TREATMENT CONSIDERATIONS FOR RLS
If you think you have restless leg syndrome (RLS), here are some things to consider:
- Talk to your doctor! There are many medical issues that may worsen RLS symptoms including thyroid issues, anemia, pregnancy, and neuropathy.
- Certain substances – like caffeine, alcohol, and nicotine – worsen RLS. Try avoiding these substances to see if your RLS symptoms improve.
- Try stretching exercises throughout your legs and hips. Tight muscles and ligaments can contribute to that antsy, uncomfortable, or painful feeling.
- Try warm or cold compresses on the front of your leg. Everyone responds differently to head versus cold. For example, hot baths in the evening can help while others prefer cool compresses.
- Massage can be very helpful! Sensations tend to be most alleviated when addressing the anterior tibialis muscle of the leg (the tissue on the outer areas of the bone on the lower part of the leg), calf, and feet including the toes.
- See a sleep doctor to discuss diagnosis and treatment options – sleep deprivation can worsen RLS!
MEDICAL TREATMENT OPTIONS FOR RLS
Iron deficiency worsens RLS. Iron is a cofactor in producing dopamine, which is theorized to be the primary affected neurotransmitter involved in RLS. Even if you have an iron-rich diet, the stomach only absorbs a certain amount of nutrients from food alone. In order to increase the amount of iron storage in the body, iron supplementation or a vitamin containing iron helps. Taking too much iron can cause constipation and can also be toxic in certain blood conditions, so talk to your doctor before starting iron supplements.
Medication choices will depend on your symptoms, medical history, and possibly the kind of RLS symptoms you have. RLS often waxes and wanes on its own, so there may be times when behavioral treatments are enough – while other times, medications are needed. So keep in mind that medications may not have to be taken on a daily basis, and can even taken on an as-needed basis.
Muscle strain and tension can exacerbate RLS symptoms. Releasing tension in the muscles and ligaments of the affected limb (e.g. usually the legs) can help ease the RLS sensation. Use simple stretching techniques before you exercise, and be sure to stretch after you exercise too. Use caution – don’t overstrain! The goal is to be loose and limber. Try targeting the IT band, anterior tibialis, and the foot muscles.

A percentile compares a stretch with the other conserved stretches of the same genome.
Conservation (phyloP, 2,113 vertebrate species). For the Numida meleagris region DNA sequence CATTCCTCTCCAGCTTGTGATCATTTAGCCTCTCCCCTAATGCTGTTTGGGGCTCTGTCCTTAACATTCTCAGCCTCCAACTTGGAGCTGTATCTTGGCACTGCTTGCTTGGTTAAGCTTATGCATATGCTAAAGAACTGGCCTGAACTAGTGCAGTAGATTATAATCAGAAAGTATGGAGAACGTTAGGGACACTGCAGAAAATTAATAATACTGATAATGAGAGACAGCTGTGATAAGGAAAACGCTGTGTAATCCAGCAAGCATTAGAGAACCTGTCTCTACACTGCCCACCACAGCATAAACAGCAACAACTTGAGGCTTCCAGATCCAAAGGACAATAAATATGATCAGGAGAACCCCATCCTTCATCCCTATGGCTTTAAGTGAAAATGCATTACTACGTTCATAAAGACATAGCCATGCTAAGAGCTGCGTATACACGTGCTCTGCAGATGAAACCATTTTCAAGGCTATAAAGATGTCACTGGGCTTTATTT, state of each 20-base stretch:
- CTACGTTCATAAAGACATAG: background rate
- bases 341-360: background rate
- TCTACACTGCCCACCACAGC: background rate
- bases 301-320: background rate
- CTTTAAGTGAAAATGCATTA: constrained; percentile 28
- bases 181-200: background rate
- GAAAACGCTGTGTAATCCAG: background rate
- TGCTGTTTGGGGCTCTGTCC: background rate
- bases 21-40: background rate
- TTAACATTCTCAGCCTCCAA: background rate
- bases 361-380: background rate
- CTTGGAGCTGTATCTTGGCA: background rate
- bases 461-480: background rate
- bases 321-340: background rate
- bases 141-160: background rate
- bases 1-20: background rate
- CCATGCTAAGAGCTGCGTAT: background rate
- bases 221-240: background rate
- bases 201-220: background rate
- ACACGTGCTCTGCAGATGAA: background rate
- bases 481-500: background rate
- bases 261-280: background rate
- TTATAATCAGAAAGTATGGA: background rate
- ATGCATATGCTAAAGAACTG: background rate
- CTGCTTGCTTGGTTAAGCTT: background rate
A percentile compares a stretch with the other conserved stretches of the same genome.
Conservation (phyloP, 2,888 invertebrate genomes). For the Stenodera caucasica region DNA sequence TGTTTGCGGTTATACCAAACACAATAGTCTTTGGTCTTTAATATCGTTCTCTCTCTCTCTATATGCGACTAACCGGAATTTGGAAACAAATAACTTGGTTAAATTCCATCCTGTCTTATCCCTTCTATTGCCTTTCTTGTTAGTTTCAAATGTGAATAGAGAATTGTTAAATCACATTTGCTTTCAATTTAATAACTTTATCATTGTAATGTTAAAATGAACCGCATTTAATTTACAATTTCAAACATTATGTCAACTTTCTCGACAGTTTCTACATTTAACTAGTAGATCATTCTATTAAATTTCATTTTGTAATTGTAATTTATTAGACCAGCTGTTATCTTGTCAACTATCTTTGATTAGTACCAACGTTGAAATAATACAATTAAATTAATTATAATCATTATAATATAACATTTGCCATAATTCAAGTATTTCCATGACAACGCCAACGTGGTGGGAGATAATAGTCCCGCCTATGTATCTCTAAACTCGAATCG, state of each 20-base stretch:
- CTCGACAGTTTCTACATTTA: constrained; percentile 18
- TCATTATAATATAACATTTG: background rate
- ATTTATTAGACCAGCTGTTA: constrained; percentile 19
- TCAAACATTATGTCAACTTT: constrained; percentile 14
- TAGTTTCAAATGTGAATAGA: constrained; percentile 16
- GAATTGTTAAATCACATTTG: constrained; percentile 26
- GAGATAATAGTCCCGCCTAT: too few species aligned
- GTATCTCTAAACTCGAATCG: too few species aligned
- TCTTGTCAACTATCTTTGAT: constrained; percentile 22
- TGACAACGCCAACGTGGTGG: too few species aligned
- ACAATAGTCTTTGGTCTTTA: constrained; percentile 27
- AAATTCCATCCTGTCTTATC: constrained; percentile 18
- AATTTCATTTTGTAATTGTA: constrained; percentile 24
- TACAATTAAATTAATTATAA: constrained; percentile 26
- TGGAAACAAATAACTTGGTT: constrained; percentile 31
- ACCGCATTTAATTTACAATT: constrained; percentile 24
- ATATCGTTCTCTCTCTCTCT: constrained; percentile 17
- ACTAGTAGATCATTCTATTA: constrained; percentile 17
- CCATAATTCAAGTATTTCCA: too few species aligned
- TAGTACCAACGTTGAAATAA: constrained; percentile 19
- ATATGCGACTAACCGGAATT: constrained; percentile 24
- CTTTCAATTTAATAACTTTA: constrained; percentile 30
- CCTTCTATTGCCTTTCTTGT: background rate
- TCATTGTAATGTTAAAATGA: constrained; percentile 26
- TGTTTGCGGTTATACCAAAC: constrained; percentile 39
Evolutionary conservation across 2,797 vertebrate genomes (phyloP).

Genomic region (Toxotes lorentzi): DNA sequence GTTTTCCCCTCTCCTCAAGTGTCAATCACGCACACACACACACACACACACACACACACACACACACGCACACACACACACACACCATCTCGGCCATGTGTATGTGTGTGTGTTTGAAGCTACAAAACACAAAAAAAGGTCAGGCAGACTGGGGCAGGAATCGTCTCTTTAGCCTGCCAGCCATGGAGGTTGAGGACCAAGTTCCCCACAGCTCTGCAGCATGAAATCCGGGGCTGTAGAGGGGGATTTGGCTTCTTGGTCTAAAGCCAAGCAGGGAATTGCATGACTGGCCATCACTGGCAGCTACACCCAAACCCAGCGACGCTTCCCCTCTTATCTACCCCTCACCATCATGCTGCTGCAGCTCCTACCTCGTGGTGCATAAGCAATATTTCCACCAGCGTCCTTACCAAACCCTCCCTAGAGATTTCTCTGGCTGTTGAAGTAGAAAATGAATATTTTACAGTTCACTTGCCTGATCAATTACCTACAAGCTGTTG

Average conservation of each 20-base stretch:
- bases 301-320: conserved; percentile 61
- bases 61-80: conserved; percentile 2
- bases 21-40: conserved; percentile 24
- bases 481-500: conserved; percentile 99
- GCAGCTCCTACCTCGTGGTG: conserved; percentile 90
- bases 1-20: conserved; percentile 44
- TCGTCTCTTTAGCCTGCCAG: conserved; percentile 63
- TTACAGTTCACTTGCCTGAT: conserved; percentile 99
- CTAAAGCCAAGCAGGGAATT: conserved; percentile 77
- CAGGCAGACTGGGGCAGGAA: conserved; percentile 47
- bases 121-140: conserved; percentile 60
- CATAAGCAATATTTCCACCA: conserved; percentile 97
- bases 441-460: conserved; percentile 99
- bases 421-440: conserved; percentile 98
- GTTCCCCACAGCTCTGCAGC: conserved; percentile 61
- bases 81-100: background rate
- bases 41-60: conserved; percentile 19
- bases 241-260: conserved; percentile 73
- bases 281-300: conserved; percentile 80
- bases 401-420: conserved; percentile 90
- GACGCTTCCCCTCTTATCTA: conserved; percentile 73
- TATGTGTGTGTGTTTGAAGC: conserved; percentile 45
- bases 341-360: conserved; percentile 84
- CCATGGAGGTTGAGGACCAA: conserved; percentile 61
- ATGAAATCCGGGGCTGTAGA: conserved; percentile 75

A great massage releases muscle tension in the axial muscles (around your neck and the entire length of the spine). Be sure to ask for extra attention to the legs including the muscles and tendons that connect each of these muscle groups. If you prefer an at-home approach, personal electronic massagers can be used with relief – target the anterior tibialis muscles and ankle areas. There is an FDA-approved RLS massage mat that is available as well.
Exercise helps by increasing circulation to the affected muscle groups, and heat from the activity can loosen muscles. Make sure to warm up and cool down appropriately. Use stretching techniques to help further loosen the muscles, which can provide relief for RLS. Timing of the exercise can differ – in some people, morning exercise helps with nighttime RLS, while in others, evening exercise is more helpful. Try to identify how your RLS symptoms synchronize to your specific circadian rhythm.
Compressing the RLS-affected areas (e.g. legs) has variable effectiveness. While some respond very well to muscle support, others feel compression makes RLS symptoms worse. Compression stockings can achieve this affect but can also cause your legs to feel very warm. If you like the supportive sensation around your legs but the heat sensation makes it worse, alternatives include runner’s stockings, which are made specifically to support the muscles but the mesh materials allow for breathability. Be sure to take off these stockings during sleep – they are only meant to be used during the daytime hours unless your doctor specifically advises otherwise.
Heat and cold affect people with RLS differently. Some people love hot baths while others need cool cloths to alleviate their RLS symptoms. Compression blankets have been helpful in some individuals. Electric blankets are not generally recommended due to both safety issues and the potential of excess heat interfering with sleep consolidation.